50th Anniversary of the March on Washington

August 28, 2013

DSC_0594WOn August 24, a sea of people packed around the Reflecting Pool at the Lincoln Memorial to commemorate the 50th anniversary of the March on Washington where Dr. Martin Luther King, Jr. gave his historic “I Have a Dream” speech.

The “Dream” has not been realized, but not been forgotten. More than 200,000 people came to this March for Jobs and Freedom. They listened to the speeches by civil rights icons and others, renewing their commitments to continue the struggle.

See photos of the March here.

Excerpts of a few speeches are shown below:

REP. JOHN LEWIS: My brothers and sisters, we cannot give up. We cannot give out. We cannot give in. We must get out there and push and pull…almost 50 years ago, I gave a little blood on that bridge in Selma, Alabama, for the right to vote. I am not going to stand by and let the Supreme Court take the right to vote away from us.

REV. JESSE JACKSON: He [MLK] would have felt acutely the pain of stagnation, retrogression, unnecessary wars, drones, and the neglect of the poor, for there is too much poverty and hate and war. He was tormented by poverty, and using war and violence as remedies was unacceptable. His mission was to disturb the comfortable and comfort the disturbed, determined to remain permanently maladjusted ’til all of God’s children have the meal for their bodies and education for their minds and the health for their infirmities.

JULIAN BOND: But still we march. We march because Trayvon Martin has joined Emmett Till in the pantheon of young black martyrs. We march because the United States Supreme Court has eviscerated the Voting Rights Act, for which we fought and died. We march because every economic indicator shows gaping white-black disparities. We march for freedom from white supremacy. But still we have work to do. None of it is easy, but we have never wished our way to freedom; instead, we have always worked our way.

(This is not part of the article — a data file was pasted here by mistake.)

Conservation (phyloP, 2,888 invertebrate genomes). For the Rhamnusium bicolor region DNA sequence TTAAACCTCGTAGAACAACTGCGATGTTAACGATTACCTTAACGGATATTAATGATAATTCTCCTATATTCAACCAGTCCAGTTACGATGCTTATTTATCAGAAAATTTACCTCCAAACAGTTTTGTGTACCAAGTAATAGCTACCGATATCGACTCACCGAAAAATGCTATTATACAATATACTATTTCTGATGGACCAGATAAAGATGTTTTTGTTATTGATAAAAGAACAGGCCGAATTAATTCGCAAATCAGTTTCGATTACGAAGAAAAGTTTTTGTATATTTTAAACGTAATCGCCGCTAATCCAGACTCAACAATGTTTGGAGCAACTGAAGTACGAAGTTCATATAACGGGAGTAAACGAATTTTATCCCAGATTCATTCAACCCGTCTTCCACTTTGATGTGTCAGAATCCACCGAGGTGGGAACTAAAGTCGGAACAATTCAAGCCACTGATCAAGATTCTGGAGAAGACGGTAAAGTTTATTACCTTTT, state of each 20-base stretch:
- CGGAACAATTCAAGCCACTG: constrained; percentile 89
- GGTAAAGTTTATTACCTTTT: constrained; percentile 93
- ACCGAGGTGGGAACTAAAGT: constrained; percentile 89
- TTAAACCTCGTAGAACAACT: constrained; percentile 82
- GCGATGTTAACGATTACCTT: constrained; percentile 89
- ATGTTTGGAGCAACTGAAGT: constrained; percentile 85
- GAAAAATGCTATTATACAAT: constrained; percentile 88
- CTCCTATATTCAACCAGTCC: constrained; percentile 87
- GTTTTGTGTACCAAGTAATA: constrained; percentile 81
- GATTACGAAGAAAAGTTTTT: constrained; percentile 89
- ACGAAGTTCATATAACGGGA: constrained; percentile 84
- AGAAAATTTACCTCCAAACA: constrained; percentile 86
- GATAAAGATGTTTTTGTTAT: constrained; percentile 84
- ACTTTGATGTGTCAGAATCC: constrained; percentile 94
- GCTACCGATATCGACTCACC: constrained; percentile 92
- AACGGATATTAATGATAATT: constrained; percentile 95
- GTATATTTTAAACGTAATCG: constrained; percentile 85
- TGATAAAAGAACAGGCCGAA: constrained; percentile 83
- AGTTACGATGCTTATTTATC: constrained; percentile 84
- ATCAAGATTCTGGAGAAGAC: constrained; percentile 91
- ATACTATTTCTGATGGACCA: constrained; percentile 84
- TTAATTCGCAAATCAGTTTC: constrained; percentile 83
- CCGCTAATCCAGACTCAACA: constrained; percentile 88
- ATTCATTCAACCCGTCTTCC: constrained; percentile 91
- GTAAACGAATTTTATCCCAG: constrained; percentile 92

REV. AL SHARPTON: Don’t act like whatever you achieved, you achieved because you were that smart. You got there because some unlettered grandmas, who never saw an inside of a college campus, put their bodies on the line in Alabama and Mississippi and sponsored you up here…We need jobs. And if we can’t get jobs, we need to continue these marches. And if we get tired, we need to sit down in the offices of some of those here that don’t understand folk want to work and earn for their families.

MARTIN LUTHER KING III: This is not the time for a nostalgic commemoration, nor is this the time for self-congratulatory celebration. The task is not done. The journey is not complete. We can and we must do more. The vision preached by my father a half-century ago was that his four little children would one day live in a nation where they would not be judged by the color of their skin, but by the content of their character. However, sadly, the tears of Trayvon Martin’s mother and father remind us that, far too frequently, the color of one’s skin remains a license to profile, to arrest, and to even murder with no regard for the content of one’s character. Regressive “Stand Your Ground” laws must be repealed. Federal anti-profiling legislation must be enacted.


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One Response to “ 50th Anniversary of the March on Washington ”

  1. Nancy Forbord on May 20, 2016 at 2:55 pm

    I am trying to find information about my great uncle, Ray Jackson Jr. from Syracuse, Kansas. My Uncle Ray joined the LIncoln Brigade and was killed in Gandesa , Spain on April 1 or 2, 1938.

    I would very much appreciate if you have any information about him.

    Thank you very much,
    Nancy Jackson Forbord